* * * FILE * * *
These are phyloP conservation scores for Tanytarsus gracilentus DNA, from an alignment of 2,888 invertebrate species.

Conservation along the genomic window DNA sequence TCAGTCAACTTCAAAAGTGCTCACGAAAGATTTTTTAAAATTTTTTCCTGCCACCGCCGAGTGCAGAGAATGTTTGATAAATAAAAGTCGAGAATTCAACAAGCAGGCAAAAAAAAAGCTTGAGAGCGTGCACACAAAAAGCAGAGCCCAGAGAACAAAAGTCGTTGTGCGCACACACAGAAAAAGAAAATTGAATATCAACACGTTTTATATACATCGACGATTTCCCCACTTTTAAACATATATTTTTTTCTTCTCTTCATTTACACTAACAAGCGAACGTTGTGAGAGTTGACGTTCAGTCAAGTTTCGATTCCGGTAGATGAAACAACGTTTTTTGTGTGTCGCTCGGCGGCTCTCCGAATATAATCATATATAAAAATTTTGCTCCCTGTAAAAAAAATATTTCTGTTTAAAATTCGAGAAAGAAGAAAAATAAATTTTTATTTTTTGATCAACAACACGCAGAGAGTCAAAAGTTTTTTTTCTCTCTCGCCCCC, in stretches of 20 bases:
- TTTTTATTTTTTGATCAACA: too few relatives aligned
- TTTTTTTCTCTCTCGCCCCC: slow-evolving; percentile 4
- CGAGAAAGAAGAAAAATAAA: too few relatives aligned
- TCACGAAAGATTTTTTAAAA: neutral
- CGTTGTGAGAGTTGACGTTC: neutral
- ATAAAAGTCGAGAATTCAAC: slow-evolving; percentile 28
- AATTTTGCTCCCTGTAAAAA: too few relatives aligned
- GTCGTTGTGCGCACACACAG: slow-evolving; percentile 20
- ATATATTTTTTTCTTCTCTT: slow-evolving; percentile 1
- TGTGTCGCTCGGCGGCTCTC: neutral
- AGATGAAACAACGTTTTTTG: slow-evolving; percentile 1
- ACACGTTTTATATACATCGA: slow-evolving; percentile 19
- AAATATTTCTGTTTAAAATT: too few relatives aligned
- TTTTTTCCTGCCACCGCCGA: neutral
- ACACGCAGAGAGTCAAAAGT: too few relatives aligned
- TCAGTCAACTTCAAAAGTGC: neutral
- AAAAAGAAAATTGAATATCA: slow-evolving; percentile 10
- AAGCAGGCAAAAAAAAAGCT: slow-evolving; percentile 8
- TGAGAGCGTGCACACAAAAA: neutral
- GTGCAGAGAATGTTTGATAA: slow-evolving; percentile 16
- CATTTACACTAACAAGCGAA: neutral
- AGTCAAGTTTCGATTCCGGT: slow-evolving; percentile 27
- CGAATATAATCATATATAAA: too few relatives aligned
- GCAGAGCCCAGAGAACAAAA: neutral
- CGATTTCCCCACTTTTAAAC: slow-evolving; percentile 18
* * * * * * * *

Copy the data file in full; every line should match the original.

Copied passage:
These are phyloP conservation scores for Tanytarsus gracilentus DNA, from an alignment of 2,888 invertebrate species.

Conservation along the genomic window DNA sequence TCAGTCAACTTCAAAAGTGCTCACGAAAGATTTTTTAAAATTTTTTCCTGCCACCGCCGAGTGCAGAGAATGTTTGATAAATAAAAGTCGAGAATTCAACAAGCAGGCAAAAAAAAAGCTTGAGAGCGTGCACACAAAAAGCAGAGCCCAGAGAACAAAAGTCGTTGTGCGCACACACAGAAAAAGAAAATTGAATATCAACACGTTTTATATACATCGACGATTTCCCCACTTTTAAACATATATTTTTTTCTTCTCTTCATTTACACTAACAAGCGAACGTTGTGAGAGTTGACGTTCAGTCAAGTTTCGATTCCGGTAGATGAAACAACGTTTTTTGTGTGTCGCTCGGCGGCTCTCCGAATATAATCATATATAAAAATTTTGCTCCCTGTAAAAAAAATATTTCTGTTTAAAATTCGAGAAAGAAGAAAAATAAATTTTTATTTTTTGATCAACAACACGCAGAGAGTCAAAAGTTTTTTTTCTCTCTCGCCCCC, in stretches of 20 bases:
- TTTTTATTTTTTGATCAACA: too few relatives aligned
- TTTTTTTCTCTCTCGCCCCC: slow-evolving; percentile 4
- CGAGAAAGAAGAAAAATAAA: too few relatives aligned
- TCACGAAAGATTTTTTAAAA: neutral
- CGTTGTGAGAGTTGACGTTC: neutral
- ATAAAAGTCGAGAATTCAAC: slow-evolving; percentile 28
- AATTTTGCTCCCTGTAAAAA: too few relatives aligned
- GTCGTTGTGCGCACACACAG: slow-evolving; percentile 20
- ATATATTTTTTTCTTCTCTT: slow-evolving; percentile 1
- TGTGTCGCTCGGCGGCTCTC: neutral
- AGATGAAACAACGTTTTTTG: slow-evolving; percentile 1
- ACACGTTTTATATACATCGA: slow-evolving; percentile 19
- AAATATTTCTGTTTAAAATT: too few relatives aligned
- TTTTTTCCTGCCACCGCCGA: neutral
- ACACGCAGAGAGTCAAAAGT: too few relatives aligned
- TCAGTCAACTTCAAAAGTGC: neutral
- AAAAAGAAAATTGAATATCA: slow-evolving; percentile 10
- AAGCAGGCAAAAAAAAAGCT: slow-evolving; percentile 8
- TGAGAGCGTGCACACAAAAA: neutral
- GTGCAGAGAATGTTTGATAA: slow-evolving; percentile 16
- CATTTACACTAACAAGCGAA: neutral
- AGTCAAGTTTCGATTCCGGT: slow-evolving; percentile 27
- CGAATATAATCATATATAAA: too few relatives aligned
- GCAGAGCCCAGAGAACAAAA: neutral
- CGATTTCCCCACTTTTAAAC: slow-evolving; percentile 18